Chicago Sun-Times
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Pick a card, not just any card

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Honus Wagner was uncomfortable having his card sold with tobacco. And also in that ridiculously heavy wool uniform buttoned all the way up. (AP Photo)

Allow me a fleeting nostalgic moment. Every month I'd wait with great anticipation to pick up the latest edition of Beckett Baseball Card Monthly, the foremost authority on trading card value. Once I got my hot little hands on this Bible, I'd retire to my quarters and proceed to look up each and every card in my collection.

Most of my cards ranged in value from 10 cents to a dollar, but for a 10-year-old I kept meticulous records. These pieces of cardboard were my future. The big score that was going to pay for all my dreams. Alas, I lost interest, the market for run-of-the-mill complete sets plummeted like a Brandon Webb sinker and I left my entire collection buried underneath baseball equipment in the closet.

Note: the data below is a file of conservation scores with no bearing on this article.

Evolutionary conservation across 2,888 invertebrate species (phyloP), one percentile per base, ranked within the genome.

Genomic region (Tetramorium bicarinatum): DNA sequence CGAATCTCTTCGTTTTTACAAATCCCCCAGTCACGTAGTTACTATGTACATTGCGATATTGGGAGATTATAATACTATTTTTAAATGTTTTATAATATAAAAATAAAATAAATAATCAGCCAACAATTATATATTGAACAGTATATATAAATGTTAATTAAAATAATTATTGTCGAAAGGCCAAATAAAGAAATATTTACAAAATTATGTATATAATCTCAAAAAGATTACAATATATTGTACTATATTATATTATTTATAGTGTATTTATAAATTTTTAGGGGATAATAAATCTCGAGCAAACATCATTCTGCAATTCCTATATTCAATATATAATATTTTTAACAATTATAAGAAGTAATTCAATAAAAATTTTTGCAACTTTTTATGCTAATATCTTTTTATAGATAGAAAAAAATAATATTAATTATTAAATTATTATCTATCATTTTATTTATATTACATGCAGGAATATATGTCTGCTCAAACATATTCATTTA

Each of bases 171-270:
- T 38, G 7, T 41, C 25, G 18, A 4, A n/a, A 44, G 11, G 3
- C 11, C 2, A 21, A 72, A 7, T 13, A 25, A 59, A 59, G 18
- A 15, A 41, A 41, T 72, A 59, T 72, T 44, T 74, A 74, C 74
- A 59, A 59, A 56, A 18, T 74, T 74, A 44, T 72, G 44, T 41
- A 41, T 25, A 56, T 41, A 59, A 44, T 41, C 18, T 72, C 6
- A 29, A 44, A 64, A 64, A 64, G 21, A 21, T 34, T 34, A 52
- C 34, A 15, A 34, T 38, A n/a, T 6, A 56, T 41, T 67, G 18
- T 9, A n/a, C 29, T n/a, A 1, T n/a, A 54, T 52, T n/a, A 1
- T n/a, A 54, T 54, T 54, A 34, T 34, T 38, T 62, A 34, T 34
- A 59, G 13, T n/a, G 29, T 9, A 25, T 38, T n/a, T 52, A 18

John Rogers, on the other hand, never grew out of his baseball card stage. The memorabilia collector dropped a cool $1.62 million for the holy grail of baseball cards: the 1909 Honus Wagner.

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i love u honus wagner and for socil studys i am pretending to be you i have always wanted to play baseball and you toght me to go after my dreams so thanks alot. LOVE YOU

I have 2 Honus Wagner cards from 1910 and would like to sell them but dont know where to sell them at.

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This page contains a single entry by Kyle Koster published on August 2, 2008 8:08 PM.

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